A Stanford graduate with a B.A. in political science, Pollard started working as a naval intelligence analyst in June 1979 at the age of 24. The newly released documents verify that Pollard was an emotionally unstable man whose erratic behavior, boasting, financial problems, drug use, and fantastical stories alarmed his superiors—so much so that, in August 1980, his top-secret clearance was suspended “owing to evidence of gross unreliability,” and he was sent to a psychiatrist. Nevertheless, less than eight months later, a psychiatrist judged that he was “thoroughly capable of handling the duties of his job and not a security risk.” His top-secret clearance was reinstated in January of 1982.
In June 1984, he began his espionage career, selling secrets to Israel. (This lasted until his arrest Nov. 21, 1985.) Pollard’s initial contact was with Aviem Sella, a former Israeli pilot studying for a graduate degree at NYU. Sella eventually passed him on to Joseph Yagur, counselor for scientific affairs at the Israeli Consulate in New York, and working for an Israeli intelligence agency attached to the defense ministry known by the Hebrew acronym LAKAM, the bureau of scientific relations. Yagur, according to the damage assessment, “emphasized that Pollard should seek military and scientific intelligence on Arab States, Pakistan, and the Soviet Union in its role as military patron of the Arabs.”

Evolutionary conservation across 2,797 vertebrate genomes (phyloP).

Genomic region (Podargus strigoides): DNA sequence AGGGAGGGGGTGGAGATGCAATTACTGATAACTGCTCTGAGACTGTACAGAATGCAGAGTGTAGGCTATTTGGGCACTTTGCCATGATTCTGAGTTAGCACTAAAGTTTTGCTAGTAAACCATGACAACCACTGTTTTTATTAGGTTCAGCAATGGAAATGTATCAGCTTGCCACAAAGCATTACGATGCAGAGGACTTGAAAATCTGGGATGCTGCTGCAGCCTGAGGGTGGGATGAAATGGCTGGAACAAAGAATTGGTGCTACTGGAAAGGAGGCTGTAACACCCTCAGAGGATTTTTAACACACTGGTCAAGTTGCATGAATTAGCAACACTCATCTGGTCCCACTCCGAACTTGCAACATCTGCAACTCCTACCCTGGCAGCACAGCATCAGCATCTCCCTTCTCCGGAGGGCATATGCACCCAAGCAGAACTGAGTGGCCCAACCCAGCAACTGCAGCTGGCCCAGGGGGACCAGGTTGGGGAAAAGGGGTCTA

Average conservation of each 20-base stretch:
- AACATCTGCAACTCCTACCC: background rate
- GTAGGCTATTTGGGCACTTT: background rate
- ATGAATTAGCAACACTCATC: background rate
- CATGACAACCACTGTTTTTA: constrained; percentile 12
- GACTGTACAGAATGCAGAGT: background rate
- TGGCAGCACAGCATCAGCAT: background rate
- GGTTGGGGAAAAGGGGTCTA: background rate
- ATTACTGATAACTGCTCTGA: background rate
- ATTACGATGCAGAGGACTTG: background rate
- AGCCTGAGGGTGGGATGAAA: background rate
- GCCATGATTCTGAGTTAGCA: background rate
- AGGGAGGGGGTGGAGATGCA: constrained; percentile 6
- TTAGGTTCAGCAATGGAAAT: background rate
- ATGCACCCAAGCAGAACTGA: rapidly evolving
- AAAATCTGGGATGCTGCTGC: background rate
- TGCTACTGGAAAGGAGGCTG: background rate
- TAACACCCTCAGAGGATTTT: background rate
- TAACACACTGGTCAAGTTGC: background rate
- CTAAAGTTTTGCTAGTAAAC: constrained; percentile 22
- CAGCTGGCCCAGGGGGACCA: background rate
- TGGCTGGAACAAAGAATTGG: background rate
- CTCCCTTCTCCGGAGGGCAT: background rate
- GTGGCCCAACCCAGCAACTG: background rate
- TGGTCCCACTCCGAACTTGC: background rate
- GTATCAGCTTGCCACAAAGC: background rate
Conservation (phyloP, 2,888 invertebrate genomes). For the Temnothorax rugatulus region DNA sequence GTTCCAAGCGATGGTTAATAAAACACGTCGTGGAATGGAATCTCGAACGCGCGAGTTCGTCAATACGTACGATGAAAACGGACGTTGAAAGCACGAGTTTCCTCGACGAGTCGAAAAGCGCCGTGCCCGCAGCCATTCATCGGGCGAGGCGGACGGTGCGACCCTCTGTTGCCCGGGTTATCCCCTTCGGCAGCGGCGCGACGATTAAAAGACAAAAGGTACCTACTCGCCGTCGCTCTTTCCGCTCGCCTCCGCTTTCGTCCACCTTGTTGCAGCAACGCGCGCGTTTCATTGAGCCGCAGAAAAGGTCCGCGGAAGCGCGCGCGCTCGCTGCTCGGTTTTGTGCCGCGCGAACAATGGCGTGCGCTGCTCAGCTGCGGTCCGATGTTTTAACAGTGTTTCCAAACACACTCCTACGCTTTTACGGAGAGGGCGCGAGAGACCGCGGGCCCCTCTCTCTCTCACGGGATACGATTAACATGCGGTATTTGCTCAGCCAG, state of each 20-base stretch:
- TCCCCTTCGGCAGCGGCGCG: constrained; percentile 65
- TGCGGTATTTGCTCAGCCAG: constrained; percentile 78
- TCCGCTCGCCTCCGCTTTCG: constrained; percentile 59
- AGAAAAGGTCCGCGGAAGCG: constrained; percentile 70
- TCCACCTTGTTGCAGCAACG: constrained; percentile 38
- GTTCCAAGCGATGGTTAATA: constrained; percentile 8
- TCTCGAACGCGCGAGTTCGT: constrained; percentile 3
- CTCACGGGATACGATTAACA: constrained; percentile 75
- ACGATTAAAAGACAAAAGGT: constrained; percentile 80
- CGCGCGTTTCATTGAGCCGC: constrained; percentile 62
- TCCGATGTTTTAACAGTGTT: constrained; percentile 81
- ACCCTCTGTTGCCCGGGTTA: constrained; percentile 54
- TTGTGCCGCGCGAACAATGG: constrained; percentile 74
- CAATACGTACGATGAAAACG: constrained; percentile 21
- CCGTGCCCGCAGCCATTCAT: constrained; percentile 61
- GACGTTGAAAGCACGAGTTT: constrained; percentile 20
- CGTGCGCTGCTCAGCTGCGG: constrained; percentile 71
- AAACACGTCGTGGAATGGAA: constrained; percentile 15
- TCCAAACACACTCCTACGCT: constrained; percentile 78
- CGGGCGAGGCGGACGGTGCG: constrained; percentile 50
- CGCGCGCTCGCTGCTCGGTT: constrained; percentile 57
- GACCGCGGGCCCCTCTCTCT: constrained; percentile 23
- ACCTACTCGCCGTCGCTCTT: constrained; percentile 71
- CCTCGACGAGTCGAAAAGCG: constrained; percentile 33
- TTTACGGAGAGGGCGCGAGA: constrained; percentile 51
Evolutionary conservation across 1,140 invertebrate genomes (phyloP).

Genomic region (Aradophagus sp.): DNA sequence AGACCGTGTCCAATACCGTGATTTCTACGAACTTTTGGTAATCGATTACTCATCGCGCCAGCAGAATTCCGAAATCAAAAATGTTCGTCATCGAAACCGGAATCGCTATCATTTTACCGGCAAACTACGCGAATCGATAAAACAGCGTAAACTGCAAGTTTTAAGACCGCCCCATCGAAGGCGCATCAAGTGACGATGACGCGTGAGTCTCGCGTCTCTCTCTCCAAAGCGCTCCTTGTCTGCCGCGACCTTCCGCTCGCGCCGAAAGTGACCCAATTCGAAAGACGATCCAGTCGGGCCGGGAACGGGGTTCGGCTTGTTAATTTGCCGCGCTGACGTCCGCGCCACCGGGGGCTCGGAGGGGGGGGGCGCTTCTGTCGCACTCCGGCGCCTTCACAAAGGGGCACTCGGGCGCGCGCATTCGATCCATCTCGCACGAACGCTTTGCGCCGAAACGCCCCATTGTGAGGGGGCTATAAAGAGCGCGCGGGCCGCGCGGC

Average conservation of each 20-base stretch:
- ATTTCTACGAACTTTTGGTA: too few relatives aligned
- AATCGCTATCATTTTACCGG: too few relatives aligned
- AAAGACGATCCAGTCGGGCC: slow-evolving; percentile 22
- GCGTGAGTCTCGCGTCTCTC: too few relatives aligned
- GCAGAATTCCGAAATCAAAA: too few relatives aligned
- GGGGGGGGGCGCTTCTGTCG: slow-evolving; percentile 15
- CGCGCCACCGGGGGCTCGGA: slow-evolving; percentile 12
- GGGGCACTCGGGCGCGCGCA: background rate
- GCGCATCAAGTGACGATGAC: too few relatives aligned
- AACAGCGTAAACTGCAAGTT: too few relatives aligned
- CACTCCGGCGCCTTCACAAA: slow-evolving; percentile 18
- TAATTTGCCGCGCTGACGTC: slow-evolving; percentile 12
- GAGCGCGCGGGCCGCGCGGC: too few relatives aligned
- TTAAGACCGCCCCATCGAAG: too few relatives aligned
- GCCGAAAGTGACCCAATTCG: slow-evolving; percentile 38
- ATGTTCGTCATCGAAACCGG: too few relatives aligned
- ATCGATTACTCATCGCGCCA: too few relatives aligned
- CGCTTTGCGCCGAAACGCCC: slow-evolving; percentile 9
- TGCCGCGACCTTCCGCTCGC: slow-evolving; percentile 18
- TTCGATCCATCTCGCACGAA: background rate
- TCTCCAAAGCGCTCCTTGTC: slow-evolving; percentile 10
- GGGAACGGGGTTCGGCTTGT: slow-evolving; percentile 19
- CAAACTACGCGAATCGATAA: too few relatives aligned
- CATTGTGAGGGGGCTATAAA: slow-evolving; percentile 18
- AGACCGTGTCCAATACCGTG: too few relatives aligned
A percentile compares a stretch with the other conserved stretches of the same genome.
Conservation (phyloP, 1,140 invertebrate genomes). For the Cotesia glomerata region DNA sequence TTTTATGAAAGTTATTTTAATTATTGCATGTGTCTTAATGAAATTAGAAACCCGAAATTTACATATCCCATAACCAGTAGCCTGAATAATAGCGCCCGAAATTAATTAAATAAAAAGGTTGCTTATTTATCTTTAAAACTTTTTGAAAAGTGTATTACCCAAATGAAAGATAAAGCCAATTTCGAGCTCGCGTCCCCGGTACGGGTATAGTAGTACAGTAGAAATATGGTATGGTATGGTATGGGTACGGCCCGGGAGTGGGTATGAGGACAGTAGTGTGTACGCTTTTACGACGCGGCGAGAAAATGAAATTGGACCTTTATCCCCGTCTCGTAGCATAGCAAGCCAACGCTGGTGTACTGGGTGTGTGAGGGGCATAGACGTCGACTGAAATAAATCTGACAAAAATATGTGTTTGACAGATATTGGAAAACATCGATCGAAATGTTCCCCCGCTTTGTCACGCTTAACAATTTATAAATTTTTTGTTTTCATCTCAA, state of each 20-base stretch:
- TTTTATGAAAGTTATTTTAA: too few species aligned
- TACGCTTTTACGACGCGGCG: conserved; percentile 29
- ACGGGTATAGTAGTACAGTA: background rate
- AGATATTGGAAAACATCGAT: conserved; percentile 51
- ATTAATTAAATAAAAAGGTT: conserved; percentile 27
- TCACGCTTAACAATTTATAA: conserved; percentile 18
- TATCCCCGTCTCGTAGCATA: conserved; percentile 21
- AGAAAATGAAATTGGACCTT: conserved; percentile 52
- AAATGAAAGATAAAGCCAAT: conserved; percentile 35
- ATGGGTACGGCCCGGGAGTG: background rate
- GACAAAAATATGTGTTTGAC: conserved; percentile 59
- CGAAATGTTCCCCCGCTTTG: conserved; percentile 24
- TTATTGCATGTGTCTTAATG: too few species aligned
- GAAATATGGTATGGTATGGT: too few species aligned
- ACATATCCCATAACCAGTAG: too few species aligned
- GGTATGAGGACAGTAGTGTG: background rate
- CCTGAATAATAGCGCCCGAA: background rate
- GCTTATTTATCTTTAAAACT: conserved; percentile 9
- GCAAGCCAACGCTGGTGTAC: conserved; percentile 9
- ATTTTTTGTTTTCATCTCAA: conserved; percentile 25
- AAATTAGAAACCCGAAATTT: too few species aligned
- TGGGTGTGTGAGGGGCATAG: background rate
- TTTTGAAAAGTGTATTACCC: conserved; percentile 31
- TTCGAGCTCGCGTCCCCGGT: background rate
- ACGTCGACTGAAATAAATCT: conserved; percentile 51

Israel “did not request or receive intelligence concerning some of the most sensitive US national-security resources,” Pollard told his CIA investigators. “The Israelis never expressed interest in US military activities, plans, capabilities, or equipment. Likewise, they did not ask for intelligence on US communications per se.” The fact that Pollard did not collect intelligence against his native country is reflected in the June 4, 1986, indictment handed down by the U.S. District Court for the District of Columbia. Pollard was charged with violating Title 18 United States Code, section 794(a), gathering or delivering defense information to aid a foreign government. This federal law “makes it a crime to deliver defense information to a foreign government ‘with intent or reason to believe’ that the information is to be used in one of two ways: ‘to the injury of the United States,’ or, alternatively, ‘to the advantage of a foreign nation.’ ”
Presumably recognizing that Israel is an ally and not an enemy, the indictment specifies only the second part of the statute, charging Pollard with delivering “information and documents relating to the national defense of the United States, having intent and reason to believe that the same would be used to the advantage of ISRAEL.”
“The indictment is scrupulous,” I was told by Angelo Codevilla, who has followed the Pollard case since serving as a senior staff member for the Senate intelligence committee from 1978 to 1985. Codevilla argues that the swarm of accusations against Pollard over the years is implausible on the face of it. “Pollard was an analyst. He is alleged to have given away information to which no analyst had any access,” he said. “All of what has been said about what he did, including the secret memorandum that Caspar Weinberger wrote to the court in order to influence the judge’s sentence, is nonsense.”